Meaning: to make something worse by trying to improve it
2006 World Cup, the German Sommermärchen. The whole nation fell into a collective frenzy of joy within fractions of a second at the goals scored by Klose, Podolski and Schweinsteiger—total strangers were in each other’s arms on the fan miles.
Today, things are very different. In times of video review, we hardly dare to cheer impulsively anymore—because chances are that the goal will be disallowed after many minutes of discussion. After all, the efficiency-conscious Germans don’t like to waste their precious energy for nothing. All this fuss was supposed to make soccer fairer and more objective. However, the result is that not only are the emotions lost, but it also feels like there is more discussion about refereeing decisions than ever before. If you haven’t had an idea of what verschlimmbessern means—this one serves as a perfect example. Or you just think of one of the many cases where people looked worse than before after beauty surgery.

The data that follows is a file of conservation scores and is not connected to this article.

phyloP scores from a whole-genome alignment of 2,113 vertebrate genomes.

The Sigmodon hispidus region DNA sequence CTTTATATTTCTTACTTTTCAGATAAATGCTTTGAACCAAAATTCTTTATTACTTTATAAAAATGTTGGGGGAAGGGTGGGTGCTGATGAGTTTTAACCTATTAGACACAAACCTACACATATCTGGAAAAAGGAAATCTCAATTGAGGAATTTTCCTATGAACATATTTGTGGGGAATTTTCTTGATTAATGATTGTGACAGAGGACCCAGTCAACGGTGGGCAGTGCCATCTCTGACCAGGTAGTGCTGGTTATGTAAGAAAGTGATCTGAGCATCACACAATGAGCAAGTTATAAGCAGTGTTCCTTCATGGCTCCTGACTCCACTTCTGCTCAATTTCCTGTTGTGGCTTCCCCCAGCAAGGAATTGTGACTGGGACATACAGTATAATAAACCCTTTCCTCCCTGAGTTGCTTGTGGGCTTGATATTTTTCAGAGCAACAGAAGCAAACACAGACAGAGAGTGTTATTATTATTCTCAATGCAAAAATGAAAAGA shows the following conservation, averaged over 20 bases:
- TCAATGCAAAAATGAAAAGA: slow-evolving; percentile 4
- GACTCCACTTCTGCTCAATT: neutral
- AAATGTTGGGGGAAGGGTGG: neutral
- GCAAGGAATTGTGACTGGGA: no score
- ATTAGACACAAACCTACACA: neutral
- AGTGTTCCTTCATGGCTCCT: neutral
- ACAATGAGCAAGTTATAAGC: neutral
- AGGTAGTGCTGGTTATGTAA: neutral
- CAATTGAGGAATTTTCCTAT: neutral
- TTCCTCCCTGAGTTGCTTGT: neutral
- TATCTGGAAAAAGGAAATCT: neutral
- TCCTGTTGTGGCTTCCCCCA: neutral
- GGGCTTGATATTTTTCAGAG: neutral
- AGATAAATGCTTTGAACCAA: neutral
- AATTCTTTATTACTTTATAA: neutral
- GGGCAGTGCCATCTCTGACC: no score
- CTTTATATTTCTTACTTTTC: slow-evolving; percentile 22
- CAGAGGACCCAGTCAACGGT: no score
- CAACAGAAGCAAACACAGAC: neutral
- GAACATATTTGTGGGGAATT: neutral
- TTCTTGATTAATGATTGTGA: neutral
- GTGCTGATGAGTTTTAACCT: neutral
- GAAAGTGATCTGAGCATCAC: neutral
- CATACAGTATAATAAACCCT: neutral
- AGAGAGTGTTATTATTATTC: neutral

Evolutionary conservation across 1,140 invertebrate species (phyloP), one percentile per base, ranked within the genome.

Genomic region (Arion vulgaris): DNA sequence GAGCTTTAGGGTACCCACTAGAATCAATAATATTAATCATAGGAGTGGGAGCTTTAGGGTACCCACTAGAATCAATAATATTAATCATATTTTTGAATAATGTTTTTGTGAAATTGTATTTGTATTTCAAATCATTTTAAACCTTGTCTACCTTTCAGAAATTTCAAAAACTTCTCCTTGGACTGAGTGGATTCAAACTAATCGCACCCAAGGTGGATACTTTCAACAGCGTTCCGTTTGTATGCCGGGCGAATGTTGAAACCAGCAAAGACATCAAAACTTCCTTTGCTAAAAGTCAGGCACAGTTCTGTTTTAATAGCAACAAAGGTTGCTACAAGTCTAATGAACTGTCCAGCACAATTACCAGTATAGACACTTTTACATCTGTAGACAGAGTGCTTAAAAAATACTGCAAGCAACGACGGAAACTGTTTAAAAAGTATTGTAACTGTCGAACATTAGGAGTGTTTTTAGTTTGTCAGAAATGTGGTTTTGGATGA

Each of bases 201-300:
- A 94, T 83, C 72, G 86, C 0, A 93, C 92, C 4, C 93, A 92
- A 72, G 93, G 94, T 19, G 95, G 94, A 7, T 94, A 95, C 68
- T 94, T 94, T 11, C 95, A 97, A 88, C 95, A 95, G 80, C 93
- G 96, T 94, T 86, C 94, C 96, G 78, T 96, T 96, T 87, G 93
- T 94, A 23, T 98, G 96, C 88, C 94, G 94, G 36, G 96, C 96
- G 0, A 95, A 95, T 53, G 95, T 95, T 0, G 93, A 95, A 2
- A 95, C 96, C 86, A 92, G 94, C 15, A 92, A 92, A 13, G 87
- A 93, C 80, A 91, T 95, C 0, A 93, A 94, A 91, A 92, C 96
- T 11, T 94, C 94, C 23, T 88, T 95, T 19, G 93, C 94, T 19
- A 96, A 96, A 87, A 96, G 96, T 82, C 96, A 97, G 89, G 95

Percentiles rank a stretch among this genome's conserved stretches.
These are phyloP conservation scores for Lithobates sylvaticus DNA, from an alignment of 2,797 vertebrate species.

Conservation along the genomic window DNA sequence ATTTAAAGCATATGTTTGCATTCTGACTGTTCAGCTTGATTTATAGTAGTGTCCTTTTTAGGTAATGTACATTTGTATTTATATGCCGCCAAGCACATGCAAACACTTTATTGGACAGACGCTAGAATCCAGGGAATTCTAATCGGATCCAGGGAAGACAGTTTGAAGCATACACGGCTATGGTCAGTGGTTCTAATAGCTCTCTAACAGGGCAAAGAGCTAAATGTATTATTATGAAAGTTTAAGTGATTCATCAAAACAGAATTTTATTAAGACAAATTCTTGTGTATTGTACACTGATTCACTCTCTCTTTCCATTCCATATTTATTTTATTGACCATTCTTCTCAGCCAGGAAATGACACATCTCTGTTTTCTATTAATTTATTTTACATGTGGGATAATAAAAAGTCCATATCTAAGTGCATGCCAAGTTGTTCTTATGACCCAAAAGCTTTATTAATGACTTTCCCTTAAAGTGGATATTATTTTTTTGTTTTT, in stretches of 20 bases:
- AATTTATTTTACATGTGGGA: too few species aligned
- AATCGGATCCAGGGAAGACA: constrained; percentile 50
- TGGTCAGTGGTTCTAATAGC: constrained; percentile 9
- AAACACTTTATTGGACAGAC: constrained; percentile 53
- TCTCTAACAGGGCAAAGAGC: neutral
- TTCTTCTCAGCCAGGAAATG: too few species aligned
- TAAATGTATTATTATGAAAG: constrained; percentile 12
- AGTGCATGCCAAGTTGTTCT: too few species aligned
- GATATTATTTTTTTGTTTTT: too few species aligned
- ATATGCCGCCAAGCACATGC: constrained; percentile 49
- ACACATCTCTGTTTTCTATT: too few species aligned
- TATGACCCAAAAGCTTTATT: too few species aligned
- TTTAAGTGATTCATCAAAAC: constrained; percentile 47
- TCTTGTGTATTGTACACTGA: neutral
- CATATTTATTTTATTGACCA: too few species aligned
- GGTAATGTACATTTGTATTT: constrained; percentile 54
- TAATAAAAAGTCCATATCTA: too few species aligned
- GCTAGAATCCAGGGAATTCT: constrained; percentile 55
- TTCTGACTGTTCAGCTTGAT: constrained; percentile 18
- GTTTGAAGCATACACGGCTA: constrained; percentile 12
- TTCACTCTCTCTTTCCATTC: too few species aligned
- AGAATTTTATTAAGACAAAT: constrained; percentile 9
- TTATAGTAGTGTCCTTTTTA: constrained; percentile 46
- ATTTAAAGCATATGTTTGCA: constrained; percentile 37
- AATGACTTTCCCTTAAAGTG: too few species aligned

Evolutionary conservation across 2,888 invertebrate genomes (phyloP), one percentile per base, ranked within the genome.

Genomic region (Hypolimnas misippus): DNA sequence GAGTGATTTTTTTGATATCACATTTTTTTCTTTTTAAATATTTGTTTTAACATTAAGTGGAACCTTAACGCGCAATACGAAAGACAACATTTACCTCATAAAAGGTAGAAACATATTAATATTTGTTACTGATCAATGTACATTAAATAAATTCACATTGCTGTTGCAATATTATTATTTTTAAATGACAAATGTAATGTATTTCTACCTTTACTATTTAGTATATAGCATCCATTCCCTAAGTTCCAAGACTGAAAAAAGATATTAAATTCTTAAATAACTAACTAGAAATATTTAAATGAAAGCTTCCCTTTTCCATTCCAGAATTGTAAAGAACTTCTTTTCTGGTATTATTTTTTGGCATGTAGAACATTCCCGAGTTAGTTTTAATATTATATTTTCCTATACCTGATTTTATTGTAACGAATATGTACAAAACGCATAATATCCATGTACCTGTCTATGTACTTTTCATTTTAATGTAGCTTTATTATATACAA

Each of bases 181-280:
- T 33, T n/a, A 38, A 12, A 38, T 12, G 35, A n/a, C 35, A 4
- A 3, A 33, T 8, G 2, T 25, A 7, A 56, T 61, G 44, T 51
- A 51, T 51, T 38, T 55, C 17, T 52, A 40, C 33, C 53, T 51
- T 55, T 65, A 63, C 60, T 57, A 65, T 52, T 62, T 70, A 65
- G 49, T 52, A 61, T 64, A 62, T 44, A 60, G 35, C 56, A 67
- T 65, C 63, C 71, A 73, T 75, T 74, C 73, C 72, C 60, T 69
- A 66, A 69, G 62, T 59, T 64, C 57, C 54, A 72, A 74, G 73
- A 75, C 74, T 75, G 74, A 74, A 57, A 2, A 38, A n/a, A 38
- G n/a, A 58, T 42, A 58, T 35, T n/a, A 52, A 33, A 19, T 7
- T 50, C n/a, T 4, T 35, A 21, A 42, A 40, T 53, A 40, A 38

Without a doubt, it’s a powerful word that is sorely missed in other languages. Perhaps it’s because the term is virtually impossible to translate into English in a halfway decent way. My best attempt, “to forworsebetter,” would certainly be shown the red card by language aesthetes.